On gazelles and pillars of fire


By Rabbi Beth Kalisch

This week’s Torah portion is Beshalach, Exodus 13:17-17:16.

Traveling in Tanzania on safari, my husband pointed to a gazelle bending down in the tall grass. After a moment, I realized why he was so excited — the gazelle was standing over a baby gazelle. Newborn gazelles are on their feet within a few days, but this calf was only hours old, still wet with amniotic fluid, and not yet able to stand on its spindly legs. The mother stood over her tiny treasure, nestling the baby in the grass.

But suddenly, to our surprise, the mother stood up — and contrary to all expectations of maternal instinct — leapt away.


We were horrified. The mother continued running until she was halfway across the savannah. “Did she abandon it because it is sick and will not survive?” we asked our safari guide.

No, our guide reassured us, the newborn gazelle was healthy. “The mother is moving away as way of protecting him,” he explained. “By himself, the calf is very well camouflaged in the grass. Predators will have a hard time seeing him. But if the mother were to stand next to him, they would see her, and then would be more likely to notice the defenseless baby next to her. This way, any predators will see her, not the calf, and she can distract them should they come too close to where the calf is hiding.”

We looked at the mother in the distance. She was not eating, not moving, but standing sentry, protecting by keeping her distance.

In this week’s Torah portion, our ancestors experience a similar moment of protection that must have seemed at first like a moment of abandonment.

The Israelites, newly escaped from Egypt, not yet across the Red Sea, have been led by God’s presence. As the Torah describes: “The Eternal went before them in a pillar of cloud by day, to guide them along the way, and in a pillar of fire by night, to give them light … the pillar of cloud by day and the pillar of fire by night did not depart from before the people” (Exodus 13:21-22).

But Pharaoh has a change of heart; he orders his army to chase down his freed slaves. When the Israelites catch sight of Pharaoh’s chariots approaching, they are terrified. Behind them is the approaching Egyptian army, in front of them, the sea. “Was it for want of graves in Egypt that you brought us to die in the wilderness?” they cry to Moses (Exodus 14:11).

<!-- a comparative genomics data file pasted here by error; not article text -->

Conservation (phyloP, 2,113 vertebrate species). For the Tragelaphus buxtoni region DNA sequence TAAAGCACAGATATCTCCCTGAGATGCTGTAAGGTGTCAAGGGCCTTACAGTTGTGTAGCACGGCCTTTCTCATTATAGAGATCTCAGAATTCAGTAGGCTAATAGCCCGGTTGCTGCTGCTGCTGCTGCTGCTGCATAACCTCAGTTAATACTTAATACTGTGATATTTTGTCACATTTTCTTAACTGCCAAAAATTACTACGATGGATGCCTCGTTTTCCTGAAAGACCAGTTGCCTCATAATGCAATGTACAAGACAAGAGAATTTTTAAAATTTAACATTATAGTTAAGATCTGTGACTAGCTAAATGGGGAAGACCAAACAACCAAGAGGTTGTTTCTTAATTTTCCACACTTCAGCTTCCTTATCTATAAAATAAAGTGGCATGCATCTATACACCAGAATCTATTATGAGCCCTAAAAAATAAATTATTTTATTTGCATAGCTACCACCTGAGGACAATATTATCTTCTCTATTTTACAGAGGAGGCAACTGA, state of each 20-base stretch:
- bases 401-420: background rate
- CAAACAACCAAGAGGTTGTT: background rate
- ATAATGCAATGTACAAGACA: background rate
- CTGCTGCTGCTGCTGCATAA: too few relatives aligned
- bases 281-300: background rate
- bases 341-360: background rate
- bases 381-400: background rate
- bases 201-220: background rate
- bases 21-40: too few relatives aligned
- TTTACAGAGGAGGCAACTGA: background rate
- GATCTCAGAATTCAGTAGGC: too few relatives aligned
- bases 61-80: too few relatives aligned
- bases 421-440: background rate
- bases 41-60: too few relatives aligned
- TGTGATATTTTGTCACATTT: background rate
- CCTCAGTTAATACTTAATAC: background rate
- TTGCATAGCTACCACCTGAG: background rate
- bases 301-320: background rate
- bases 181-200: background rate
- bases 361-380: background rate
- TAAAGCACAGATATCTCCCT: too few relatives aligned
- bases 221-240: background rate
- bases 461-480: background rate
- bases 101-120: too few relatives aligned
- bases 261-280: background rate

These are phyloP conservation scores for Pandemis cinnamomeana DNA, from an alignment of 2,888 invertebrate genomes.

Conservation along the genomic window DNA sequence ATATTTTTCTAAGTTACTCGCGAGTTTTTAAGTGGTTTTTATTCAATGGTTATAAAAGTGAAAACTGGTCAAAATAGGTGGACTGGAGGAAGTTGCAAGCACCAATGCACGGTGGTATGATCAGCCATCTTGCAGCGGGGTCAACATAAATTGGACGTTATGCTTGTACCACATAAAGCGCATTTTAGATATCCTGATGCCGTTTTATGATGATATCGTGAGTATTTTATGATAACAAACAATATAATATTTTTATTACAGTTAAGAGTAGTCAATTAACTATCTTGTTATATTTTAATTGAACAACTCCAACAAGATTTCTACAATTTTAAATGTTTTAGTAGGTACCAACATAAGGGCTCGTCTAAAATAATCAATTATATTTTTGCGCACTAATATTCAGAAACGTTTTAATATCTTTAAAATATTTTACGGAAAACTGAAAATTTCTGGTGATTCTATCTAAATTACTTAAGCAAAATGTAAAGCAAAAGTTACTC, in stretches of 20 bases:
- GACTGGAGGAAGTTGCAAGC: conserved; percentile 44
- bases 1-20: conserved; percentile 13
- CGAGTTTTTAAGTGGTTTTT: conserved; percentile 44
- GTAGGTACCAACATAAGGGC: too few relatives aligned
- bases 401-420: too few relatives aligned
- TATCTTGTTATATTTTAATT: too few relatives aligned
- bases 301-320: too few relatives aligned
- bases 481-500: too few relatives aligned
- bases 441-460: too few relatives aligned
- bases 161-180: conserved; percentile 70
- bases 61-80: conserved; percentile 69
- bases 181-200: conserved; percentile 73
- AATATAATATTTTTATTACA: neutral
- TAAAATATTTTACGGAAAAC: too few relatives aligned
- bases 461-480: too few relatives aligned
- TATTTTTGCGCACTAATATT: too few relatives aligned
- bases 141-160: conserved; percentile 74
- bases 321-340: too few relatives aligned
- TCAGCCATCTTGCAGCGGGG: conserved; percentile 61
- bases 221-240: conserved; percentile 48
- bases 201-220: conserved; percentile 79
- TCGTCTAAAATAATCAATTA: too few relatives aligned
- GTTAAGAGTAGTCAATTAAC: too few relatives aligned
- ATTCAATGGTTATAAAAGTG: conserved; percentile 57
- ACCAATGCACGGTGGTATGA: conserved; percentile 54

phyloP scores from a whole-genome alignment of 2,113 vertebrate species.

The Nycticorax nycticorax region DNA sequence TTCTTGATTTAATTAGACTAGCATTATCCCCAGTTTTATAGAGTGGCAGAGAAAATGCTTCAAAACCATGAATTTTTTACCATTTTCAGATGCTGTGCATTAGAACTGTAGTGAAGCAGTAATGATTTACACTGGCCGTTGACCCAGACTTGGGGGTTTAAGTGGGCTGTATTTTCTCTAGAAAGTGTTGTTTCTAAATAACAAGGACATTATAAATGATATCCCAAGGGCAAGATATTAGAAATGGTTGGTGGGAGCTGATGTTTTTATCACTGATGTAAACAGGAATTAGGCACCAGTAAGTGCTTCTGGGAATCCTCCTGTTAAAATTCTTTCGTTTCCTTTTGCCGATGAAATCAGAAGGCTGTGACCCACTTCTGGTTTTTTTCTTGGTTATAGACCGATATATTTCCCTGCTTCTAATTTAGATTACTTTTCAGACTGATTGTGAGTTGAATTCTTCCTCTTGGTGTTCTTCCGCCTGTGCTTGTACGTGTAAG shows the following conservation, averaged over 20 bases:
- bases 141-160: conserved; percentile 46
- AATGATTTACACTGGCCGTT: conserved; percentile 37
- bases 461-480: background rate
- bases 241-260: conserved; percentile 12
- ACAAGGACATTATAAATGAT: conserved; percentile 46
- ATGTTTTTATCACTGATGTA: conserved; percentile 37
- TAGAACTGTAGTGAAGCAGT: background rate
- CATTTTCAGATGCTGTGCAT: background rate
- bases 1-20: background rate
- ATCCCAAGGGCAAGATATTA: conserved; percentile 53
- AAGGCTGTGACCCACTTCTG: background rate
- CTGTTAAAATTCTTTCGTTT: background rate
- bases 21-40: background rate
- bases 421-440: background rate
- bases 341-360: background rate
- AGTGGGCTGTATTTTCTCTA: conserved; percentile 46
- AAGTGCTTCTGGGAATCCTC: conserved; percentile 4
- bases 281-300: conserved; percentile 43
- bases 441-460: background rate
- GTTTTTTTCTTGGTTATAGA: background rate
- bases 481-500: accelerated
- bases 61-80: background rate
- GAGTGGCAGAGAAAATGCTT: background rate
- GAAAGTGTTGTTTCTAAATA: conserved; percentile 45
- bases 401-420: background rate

Just as their enemy is approaching, they are trapped between chariots and the sea. Their protector seems to have abandoned them. God commands them to “go forward” (Exodus 14:15), but God is no longer leading the way. The pillar that represents God’s presence has moved; it is no longer in front of the Israelites (Exodus 14:19). Suddenly, just when they are at their most vulnerable, they feel utterly alone.

Fear must have seized the Israelites’ hearts in that instant.

Soon, God’s plan becomes apparent; the pillar has not disappeared, but has placed itself behind the Israelite camp, acting as a buffer to protect the Israelites from the Egyptian army. God has not abandoned them.

In our own lives, I wonder if we always have the courage and the foresight to care for those we love in this way. Sleep-training a baby means letting him cry. Helping a teenager become a safe driver means letting her take the wheel. But these are rules that we can more easily apply to other people’s children, I think, even when we know them to be true.

When we have to take a leap of faith alone, sometimes that’s when miracles happen.

“Go forward!” God commands, and we do, even though we are terrified.“Go forward,” God commands, and we do, even though there is no one leading the way. “Go forward!” God commands — and when we do, the sea splits before us.

Rabbi Beth Kalisch lives in Philadelphia and serves as the spiritual leader of Beth David Reform Congregation in Gladwyne, Pa. A version of this article first appeared on reformjudaism.org.

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